Lieutenant Governor of Virginia

From Wikipedia, the free encyclopedia
Jump to: navigation, search
Lieutenant Governor of the Commonwealth of Virginia
Seal of Virginia.svg
Seal of the Commonwealth of Virginia
Ralph Northam 2008-10-28.jpg
Incumbent
Ralph Northam

since January 11, 2014
Style The Honorable
Term length Four years
Inaugural holder Shelton Leake
Formation 1852
Website www.ltgov.virginia.gov/

The Lieutenant Governor is a constitutional officer of the Commonwealth of Virginia. The Lieutenant Governor is elected every four years along with the Governor and Attorney General. The office is currently held by Democrat Ralph Northam. The governor and lieutenant governor are elected separately and thus may be of different political parties. The lieutenant governor's office is located in the Finance Building on Capitol Square in Richmond, Virginia. The lieutenant governor serves as the President of the Senate of Virginia and is first in the line of succession to the governor; in the event the governor dies, resigns, or otherwise leaves office, the lieutenant governor becomes governor. Unlike the governor, the Lieutenant Governor of Virginia can run for re-election.

Since the late 1920s, the lieutenant governor has been one of only three positions that competes in a statewide election in Virginia (along with the governor and attorney general). Since the governor can't succeed himself, whoever is elected lieutenant governor is almost always considered a leading candidate for governor. This is especially the case if the lieutenant governor and the attorney general come from different parties. For example, after Democrat Tim Kaine was elected lieutenant governor and Republican Jerry Kilgore was elected attorney general in 2001, it was virtually taken for granted that they would face each other in the 2005 election.

The office of Lieutenant Governor is of colonial origin and can be traced to the Virginia Council of London. The Council was appointed by the King, and in turn, the Council appointed the Lieutenant Governor or deputy. When the English crown forbade colonial Governor's absence from the colonies without leave in 1680, it became the Council’s duty to designate or send a deputy who could exercise all the powers of the Governor under the written instructions of both the crown and the Governor. Virginia’s first Constitution, adopted in 1776, provided a Council of State from which a President was annually selected from its members. The President acted as Lieutenant Governor in the case of the death, inability, or necessary absence of the Governor from the government. The Virginia Constitution of 1851 abolished the Governor’s Council of State and provided for the popular election of the Lieutenant Governor. Shelton Farrar Leake, from Albemarle County, was the first elected Lieutenant Governor, serving from 1852 to 1856.

Constitutionally, the Lieutenant Governor is president of the Senate of Virginia, as is the case with many other lieutenant governors in the United States. Unlike most of his counterparts, however, the lieutenant governor usually presides over the chamber.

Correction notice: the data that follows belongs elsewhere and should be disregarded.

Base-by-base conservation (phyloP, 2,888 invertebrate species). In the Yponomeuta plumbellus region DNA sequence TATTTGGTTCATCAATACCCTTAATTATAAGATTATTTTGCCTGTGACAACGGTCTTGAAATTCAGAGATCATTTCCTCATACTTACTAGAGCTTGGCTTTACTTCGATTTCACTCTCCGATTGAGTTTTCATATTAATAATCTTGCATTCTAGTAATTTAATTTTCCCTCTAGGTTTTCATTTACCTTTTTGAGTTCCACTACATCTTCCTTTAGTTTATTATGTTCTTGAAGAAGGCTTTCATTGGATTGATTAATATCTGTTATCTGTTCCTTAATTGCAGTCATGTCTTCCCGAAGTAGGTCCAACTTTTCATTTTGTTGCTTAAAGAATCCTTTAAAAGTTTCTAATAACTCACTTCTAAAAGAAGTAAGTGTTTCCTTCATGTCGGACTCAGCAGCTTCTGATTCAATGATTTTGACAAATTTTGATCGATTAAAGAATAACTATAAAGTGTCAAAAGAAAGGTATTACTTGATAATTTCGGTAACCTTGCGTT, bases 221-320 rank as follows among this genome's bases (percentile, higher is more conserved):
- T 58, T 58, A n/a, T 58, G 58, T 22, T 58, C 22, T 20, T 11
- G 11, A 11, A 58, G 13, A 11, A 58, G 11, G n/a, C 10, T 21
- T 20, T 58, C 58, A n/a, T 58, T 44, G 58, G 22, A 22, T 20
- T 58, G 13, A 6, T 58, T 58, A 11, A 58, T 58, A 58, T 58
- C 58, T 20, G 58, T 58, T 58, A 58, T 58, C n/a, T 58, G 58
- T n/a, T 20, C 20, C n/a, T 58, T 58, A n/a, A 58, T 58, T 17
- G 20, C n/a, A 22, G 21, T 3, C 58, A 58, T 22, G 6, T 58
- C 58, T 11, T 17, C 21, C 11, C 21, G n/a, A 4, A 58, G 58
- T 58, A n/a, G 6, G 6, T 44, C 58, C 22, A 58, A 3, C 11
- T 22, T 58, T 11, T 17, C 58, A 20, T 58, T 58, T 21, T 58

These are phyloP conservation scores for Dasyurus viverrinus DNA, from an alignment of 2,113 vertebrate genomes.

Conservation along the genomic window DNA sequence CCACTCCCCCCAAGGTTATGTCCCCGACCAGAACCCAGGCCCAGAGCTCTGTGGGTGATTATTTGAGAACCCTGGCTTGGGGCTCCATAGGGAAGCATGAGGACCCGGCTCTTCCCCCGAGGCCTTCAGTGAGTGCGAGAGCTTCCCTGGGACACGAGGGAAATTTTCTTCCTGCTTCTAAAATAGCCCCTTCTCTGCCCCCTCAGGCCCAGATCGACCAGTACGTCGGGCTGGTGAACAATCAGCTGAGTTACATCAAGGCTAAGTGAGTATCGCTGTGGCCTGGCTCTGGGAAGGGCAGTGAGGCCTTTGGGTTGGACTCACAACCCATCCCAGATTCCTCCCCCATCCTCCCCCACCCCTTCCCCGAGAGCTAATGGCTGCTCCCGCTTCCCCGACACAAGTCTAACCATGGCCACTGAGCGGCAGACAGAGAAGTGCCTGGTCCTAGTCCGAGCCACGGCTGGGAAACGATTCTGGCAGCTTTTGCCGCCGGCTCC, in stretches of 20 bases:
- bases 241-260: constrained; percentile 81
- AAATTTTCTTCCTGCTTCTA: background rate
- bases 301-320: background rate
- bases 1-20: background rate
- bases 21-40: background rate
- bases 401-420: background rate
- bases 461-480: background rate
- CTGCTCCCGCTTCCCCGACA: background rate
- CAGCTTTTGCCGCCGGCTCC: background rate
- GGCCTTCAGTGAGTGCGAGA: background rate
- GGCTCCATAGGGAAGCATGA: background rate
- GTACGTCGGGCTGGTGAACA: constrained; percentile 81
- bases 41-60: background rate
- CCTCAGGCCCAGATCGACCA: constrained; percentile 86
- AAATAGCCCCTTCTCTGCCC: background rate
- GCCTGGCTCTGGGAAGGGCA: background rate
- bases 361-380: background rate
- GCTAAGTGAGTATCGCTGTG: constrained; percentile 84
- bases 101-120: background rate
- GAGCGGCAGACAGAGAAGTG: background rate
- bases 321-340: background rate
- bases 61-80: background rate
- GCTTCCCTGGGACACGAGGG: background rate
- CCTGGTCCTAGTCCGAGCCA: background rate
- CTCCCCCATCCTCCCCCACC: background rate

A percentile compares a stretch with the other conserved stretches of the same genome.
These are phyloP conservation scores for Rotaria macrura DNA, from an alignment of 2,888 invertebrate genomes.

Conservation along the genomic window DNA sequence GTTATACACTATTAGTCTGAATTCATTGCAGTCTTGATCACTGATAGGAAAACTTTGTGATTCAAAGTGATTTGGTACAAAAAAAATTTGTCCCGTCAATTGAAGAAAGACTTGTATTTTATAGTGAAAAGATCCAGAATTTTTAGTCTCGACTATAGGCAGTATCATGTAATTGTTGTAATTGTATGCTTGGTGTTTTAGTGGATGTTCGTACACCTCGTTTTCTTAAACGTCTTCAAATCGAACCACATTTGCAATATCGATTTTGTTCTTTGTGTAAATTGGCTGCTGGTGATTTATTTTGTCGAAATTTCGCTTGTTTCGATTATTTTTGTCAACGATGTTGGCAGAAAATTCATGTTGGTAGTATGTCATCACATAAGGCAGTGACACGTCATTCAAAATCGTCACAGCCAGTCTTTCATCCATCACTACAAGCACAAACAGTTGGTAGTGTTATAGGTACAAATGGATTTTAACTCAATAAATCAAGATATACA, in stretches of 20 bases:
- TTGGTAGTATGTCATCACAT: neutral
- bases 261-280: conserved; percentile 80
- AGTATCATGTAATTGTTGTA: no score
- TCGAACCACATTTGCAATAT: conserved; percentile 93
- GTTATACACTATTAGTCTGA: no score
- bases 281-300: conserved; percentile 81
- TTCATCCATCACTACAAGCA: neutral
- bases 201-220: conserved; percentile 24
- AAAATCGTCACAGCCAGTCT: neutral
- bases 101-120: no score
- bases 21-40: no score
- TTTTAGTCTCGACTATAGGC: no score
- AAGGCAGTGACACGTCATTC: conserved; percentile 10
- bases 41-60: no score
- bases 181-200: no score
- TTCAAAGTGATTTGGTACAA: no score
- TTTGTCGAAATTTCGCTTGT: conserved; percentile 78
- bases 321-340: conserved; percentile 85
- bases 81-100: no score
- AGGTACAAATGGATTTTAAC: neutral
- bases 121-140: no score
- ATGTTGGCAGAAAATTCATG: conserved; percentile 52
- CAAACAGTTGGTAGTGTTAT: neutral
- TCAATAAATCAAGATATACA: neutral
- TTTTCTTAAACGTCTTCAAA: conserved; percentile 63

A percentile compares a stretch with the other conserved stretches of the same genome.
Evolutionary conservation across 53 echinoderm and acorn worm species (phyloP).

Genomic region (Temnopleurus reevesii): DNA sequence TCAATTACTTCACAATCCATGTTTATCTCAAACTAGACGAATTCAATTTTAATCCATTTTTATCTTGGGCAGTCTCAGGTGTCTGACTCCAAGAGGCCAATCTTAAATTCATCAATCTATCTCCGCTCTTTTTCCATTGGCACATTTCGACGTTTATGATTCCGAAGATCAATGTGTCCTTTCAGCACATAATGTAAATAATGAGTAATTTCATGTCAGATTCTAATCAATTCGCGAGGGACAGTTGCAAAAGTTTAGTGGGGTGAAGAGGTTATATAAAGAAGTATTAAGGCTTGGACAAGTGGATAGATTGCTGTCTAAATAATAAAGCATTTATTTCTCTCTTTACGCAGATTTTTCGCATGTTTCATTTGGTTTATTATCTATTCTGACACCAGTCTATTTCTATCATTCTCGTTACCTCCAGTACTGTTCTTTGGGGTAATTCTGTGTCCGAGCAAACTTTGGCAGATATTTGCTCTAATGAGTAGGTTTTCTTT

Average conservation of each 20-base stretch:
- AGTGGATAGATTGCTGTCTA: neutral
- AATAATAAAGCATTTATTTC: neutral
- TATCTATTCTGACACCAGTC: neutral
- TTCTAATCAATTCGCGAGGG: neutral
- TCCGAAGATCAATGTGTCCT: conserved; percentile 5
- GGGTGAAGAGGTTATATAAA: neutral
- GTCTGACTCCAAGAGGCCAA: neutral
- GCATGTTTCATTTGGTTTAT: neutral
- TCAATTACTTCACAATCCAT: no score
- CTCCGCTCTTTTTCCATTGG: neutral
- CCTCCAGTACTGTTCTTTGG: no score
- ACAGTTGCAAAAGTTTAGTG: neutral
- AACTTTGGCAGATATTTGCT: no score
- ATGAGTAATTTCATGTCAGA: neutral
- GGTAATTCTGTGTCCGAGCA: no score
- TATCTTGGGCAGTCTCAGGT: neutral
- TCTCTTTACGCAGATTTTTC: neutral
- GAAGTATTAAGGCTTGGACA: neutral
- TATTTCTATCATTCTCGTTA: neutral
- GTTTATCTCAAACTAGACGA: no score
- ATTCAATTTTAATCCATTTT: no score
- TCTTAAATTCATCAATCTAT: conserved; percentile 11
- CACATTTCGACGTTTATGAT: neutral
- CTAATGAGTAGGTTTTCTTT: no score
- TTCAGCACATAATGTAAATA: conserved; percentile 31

List of Lieutenant Governors of Virginia[edit]

# Name Party Term Notes
1 Shelton Leake Democratic 1852-1856
2 Elisha W. McComas 1856-1857
3 William Lowther "Mudwall" Jackson Democratic 1857-1860
4. Robert Latane Montague 1860-1864
5 Samuel Price Democratic 1864-1865 Richmond (Confederate) Government
6 Daniel Polsley Republican 1861-1863 Restored (Unionist) Government
7 Leopold Copeland Parker Cowper Whig 1863-1865 Restored (Unionist) Government
8 Leopold Copeland Parker Cowper Whig 1865-1869
9 John F. Lewis Republican 1869-1870
10 John Lawrence Marye, Jr. Conservative 1870-1874
11 Robert E. Withers Democratic 1874-1875
12 Henry Wirtz Thomas Republican 1875-1878
13 James A. Walker Democratic 1878-1882
14 John F. Lewis Republican 1882-1886
15 John Edward "Parson" Massey Democratic 1886-1890
16 James Hoge Tyler Democratic 1890-1894
17 Robert Craig Kent Democratic 1894-1898
18 Edward Echols Democratic 1898-1902
19 Joseph Edward Willard Democratic 1902-1906
20 James Taylor Ellyson Democratic 1906-1918
21 Benjamin Franklin Buchanan Democratic 1918-1922
22 Junius Edgar West Democratic 1922-1930
23 James H. Price Democratic 1930-1938
24 Saxon Winston Holt Democratic 1938-1940 died in office, leaving a vacancy
25 William M. Tuck Democratic 1942-1946
26 Lewis Preston Collins II Democratic 1946-1952 died in office
27 Allie Edward Stokes Stephens Democratic 1952-1962 filled Collins's term
28 Mills E. Godwin, Jr. Democratic 1962-1966
29 Fred G. Pollard Democratic 1966-1970
30 J. Sargeant Reynolds Democratic 1970-1971 died in office
31 Henry Howell Democratic 1971-1974 filled Reynolds's term
32 John N. Dalton Republican 1974-1978
33 Chuck Robb Democratic 1978-1982
34 Richard Joseph Davis Democratic 1982-1986
35 Douglas Wilder Democratic 1986-1990 First African American to be elected as Lieutenant Governor of Virginia
36 Don Beyer Democratic 1990-1998
37 John H. Hager Republican 1998-2002
38 Tim Kaine Democratic 2002-2006
39 Bill Bolling Republican 2006-2014
40 Ralph Northam Democratic 2014-present

Living former lieutenant governors[edit]

As of August 2014, six former lieutenant governors were alive, the oldest being Douglas Wilder (1986–1990, born 1931). The most recent death of a former lieutenant governor was that of Richard J. Davis, Jr. (1982–1986), on March 4, 1999. He is also the most recently serving lieutenant governor to die.

Lt. Governor Lt. Gubernatorial term Date of birth
Chuck Robb 1978–1982 (1939-06-26) June 26, 1939 (age 75)
Douglas Wilder 1986–1990 (1931-01-17) January 17, 1931 (age 83)
Don Beyer 1990–1998 (1950-06-20) June 20, 1950 (age 64)
John H. Hager 1998–2002 (1936-08-28) August 28, 1936 (age 78)
Tim Kaine 2002–2006 (1958-02-26) February 26, 1958 (age 56)
Bill Bolling 2006–2014 (1957-06-15) June 15, 1957 (age 57)

External links[edit]